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Ch 8, sl st in first ch to form ring.
- Rnd 1: Ch 7dc in ring, (ch 5, dc in ring) 4 times, ch 5, sl st in 2nd ch of ch 7–6 sps.
- Rnd 2: Sl st in next lp, ch 4 (counts as 1 tr); holding back last lp of each tr on hook, make 3 tr in ch-5 lp, yo and through 4 lps on hook (4 tr cluster), *ch 9, 4 tr cluster in next lp, repeat from * 4 times, ch 9, sl st in top of first cluster.
- Rnd 3: * Ch 7, sl st in 4th ch from hook for picot, ch 9, sl st in 4th ch from hook for picot, ch 3, sl st in top of cluster; in ch-9 lp work sc, hdc, 4 dc, hdc, sc, sl st in top of next cluster, repeat from * around, end sl st in sl st at beg of rnd. End.
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Ch 7, sl st in first ch to form ring
- Rnd 1: Ch 6, (dc in ring ch 3) 7 times, sl st in 3rd ch of ch 6–8 sps.
- Rnd 2: Sl st in next sp; ch 3, 2 dc in sp, (ch 3, 3 dc in next sp) 7 times, ch 3, sl st in top first ch 3.
- Rnd 3: Ch 7, sk 1 dc, dc in next dc, * ch 4, dc in next dc, ch 4, sk 1 dc, dc in next dc, repeat from * around, end ch 4, sl st in 3rd ch of ch 7.
- Rnd 4: Sl st in first sp, ch 4, 2 tr in same sp, ch 4, sc in 4th ch from hook for picot, sl st in last tr, 2 tr in same sp, ch 3, sc in next sp, *ch 3, 3 tr, picot, 2 tr in next sp, ch 3, sc in next sp, repeat from * around, end ch 3, sl st in top of ch 4. End.
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Ch 6, join with sl st to form ring
- Rnd 1: Ch 5 (counts as 1 tr and 2 ch), (1 tr into ring, 2 ch) 5 times, sl st to 3rd of 5 ch at beginning of rnd.
- Rnd 2: Sl st into first ch sp, ch 3 (counts as 1 tr), tr4tog into same ch sp, (ch 7, tr5tog into next ch sp) 5 times, ch 3, 1 dtr into top of first tr4tog.
- Rnd 3: Ch 1 (does not count as st), 3 dc into ch sp partly formed by dtr at end of previous rnd, (ch 9, 3 dc into next ch sp) 5 times, ch 8, 1 dc into top of first dc.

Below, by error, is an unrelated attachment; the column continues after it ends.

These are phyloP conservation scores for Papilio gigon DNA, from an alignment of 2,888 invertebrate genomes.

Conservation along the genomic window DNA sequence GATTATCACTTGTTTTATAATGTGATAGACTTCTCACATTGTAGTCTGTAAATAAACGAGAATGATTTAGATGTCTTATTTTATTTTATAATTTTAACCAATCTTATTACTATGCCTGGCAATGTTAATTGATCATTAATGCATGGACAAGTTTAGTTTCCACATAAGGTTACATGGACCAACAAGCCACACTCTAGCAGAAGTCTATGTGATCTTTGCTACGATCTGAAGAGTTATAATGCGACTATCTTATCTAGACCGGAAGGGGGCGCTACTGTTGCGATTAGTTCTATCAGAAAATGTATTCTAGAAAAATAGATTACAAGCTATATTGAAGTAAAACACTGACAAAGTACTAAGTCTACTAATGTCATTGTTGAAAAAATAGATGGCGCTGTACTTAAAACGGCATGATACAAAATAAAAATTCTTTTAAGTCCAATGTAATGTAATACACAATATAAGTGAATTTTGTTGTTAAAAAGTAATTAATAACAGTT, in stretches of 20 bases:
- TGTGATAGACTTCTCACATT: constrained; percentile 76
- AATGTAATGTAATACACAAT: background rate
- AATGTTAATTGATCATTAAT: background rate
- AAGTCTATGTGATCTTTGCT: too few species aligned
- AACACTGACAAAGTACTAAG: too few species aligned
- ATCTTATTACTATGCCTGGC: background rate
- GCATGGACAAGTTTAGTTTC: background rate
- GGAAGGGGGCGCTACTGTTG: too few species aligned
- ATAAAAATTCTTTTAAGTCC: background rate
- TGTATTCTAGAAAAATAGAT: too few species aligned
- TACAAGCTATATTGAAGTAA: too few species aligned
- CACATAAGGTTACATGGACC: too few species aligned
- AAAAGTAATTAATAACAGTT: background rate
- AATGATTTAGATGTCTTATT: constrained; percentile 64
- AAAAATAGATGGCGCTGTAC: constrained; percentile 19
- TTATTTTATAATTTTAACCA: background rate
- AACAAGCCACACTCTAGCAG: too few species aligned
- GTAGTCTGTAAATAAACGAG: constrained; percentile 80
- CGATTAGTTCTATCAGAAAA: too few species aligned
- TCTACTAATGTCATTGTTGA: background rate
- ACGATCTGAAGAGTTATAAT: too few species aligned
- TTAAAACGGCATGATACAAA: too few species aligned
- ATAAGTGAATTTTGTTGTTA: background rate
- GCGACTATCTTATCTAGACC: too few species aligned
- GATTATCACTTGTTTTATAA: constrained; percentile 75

- Rnd 4: Ch 3 (counts as first leg of first tr3tog), tr2tog working first leg into center dc of first 3 dc group and second leg into first ch after 3 dc group, *ch 2, miss 1 ch, 1 tr into next ch, ch 2, miss 1 ch, (1 tr, ch 3, 1 tr) into next ch, ch 2, miss 1 ch, 1 tr into next ch, ch 2, miss 1 ch, tr3tog working first leg into next ch, second leg into central dc of next 3 dc group, and third leg into first ch after 3 dc group; rep from * 4 more times, (ch 2, miss 1 ch, 1 tr into next ch) twice, 18 ch, 1 dc into 16th ch from hook, 1 dc into next ch, 1 ch, 1 tr into same ch as last tr, ch 2, miss 1 ch, 1 tr into next ch, ch 2, miss 1 ch, sl st to top of first tr2tog. End.
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Ch 7, sl st in first ch to form ring
- Rnd 1: (Sc in ring, ch 2, dc in ring, ch 2) 6 times. Sl st in first sc.
- Rnd 2: Sl st in first 2 ch, sl st in dc, ch 3, dc in same dc, (ch 3, sc in next sc, ch 3, 2 dc in next dc) 5 times, ch 3, sc in next sc, ch 3, sl st in top of first ch 3.
- Rnd 3: Ch 3 (counts as 1 dc), dc in next dc, (ch 4, sc in next sc, ch 4, dc in each of 2 dc) 5 times, ch 4, sc in next sc, ch 4, sl st in top of ch 3.
- Rnd 4: Ch 3, dc in next dc, (ch 5, sc in next sc, ch 5, dc in each of 2 dc) 5 times, ch 5, sc in next sc, ch 5, sl st in top of ch 3.